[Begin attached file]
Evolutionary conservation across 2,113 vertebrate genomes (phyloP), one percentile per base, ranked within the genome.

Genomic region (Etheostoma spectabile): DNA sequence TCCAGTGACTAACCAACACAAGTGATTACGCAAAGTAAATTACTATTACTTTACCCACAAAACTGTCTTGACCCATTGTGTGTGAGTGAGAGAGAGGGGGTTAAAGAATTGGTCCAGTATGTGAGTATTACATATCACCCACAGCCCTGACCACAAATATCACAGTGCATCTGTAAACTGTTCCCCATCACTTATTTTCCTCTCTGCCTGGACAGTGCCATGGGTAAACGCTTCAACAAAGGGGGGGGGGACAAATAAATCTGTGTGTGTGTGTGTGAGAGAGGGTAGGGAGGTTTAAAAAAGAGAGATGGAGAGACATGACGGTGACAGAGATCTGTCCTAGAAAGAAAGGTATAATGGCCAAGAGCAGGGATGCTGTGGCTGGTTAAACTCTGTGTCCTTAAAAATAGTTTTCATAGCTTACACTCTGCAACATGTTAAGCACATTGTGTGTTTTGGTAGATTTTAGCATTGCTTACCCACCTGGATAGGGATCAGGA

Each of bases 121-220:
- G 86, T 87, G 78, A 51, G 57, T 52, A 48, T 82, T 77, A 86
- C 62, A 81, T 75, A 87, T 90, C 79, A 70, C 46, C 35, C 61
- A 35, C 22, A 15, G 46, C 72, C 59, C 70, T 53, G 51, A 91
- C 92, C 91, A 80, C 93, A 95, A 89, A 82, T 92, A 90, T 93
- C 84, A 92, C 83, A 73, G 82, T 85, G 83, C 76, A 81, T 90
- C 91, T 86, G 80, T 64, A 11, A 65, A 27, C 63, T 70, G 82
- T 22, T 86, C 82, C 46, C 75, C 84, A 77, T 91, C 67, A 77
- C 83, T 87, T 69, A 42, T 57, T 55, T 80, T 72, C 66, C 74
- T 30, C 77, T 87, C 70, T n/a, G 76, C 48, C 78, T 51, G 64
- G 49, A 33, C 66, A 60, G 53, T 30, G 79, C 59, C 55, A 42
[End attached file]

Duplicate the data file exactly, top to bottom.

Evolutionary conservation across 2,113 vertebrate genomes (phyloP), one percentile per base, ranked within the genome.

Genomic region (Etheostoma spectabile): DNA sequence TCCAGTGACTAACCAACACAAGTGATTACGCAAAGTAAATTACTATTACTTTACCCACAAAACTGTCTTGACCCATTGTGTGTGAGTGAGAGAGAGGGGGTTAAAGAATTGGTCCAGTATGTGAGTATTACATATCACCCACAGCCCTGACCACAAATATCACAGTGCATCTGTAAACTGTTCCCCATCACTTATTTTCCTCTCTGCCTGGACAGTGCCATGGGTAAACGCTTCAACAAAGGGGGGGGGGACAAATAAATCTGTGTGTGTGTGTGTGAGAGAGGGTAGGGAGGTTTAAAAAAGAGAGATGGAGAGACATGACGGTGACAGAGATCTGTCCTAGAAAGAAAGGTATAATGGCCAAGAGCAGGGATGCTGTGGCTGGTTAAACTCTGTGTCCTTAAAAATAGTTTTCATAGCTTACACTCTGCAACATGTTAAGCACATTGTGTGTTTTGGTAGATTTTAGCATTGCTTACCCACCTGGATAGGGATCAGGA

Each of bases 121-220:
- G 86, T 87, G 78, A 51, G 57, T 52, A 48, T 82, T 77, A 86
- C 62, A 81, T 75, A 87, T 90, C 79, A 70, C 46, C 35, C 61
- A 35, C 22, A 15, G 46, C 72, C 59, C 70, T 53, G 51, A 91
- C 92, C 91, A 80, C 93, A 95, A 89, A 82, T 92, A 90, T 93
- C 84, A 92, C 83, A 73, G 82, T 85, G 83, C 76, A 81, T 90
- C 91, T 86, G 80, T 64, A 11, A 65, A 27, C 63, T 70, G 82
- T 22, T 86, C 82, C 46, C 75, C 84, A 77, T 91, C 67, A 77
- C 83, T 87, T 69, A 42, T 57, T 55, T 80, T 72, C 66, C 74
- T 30, C 77, T 87, C 70, T n/a, G 76, C 48, C 78, T 51, G 64
- G 49, A 33, C 66, A 60, G 53, T 30, G 79, C 59, C 55, A 42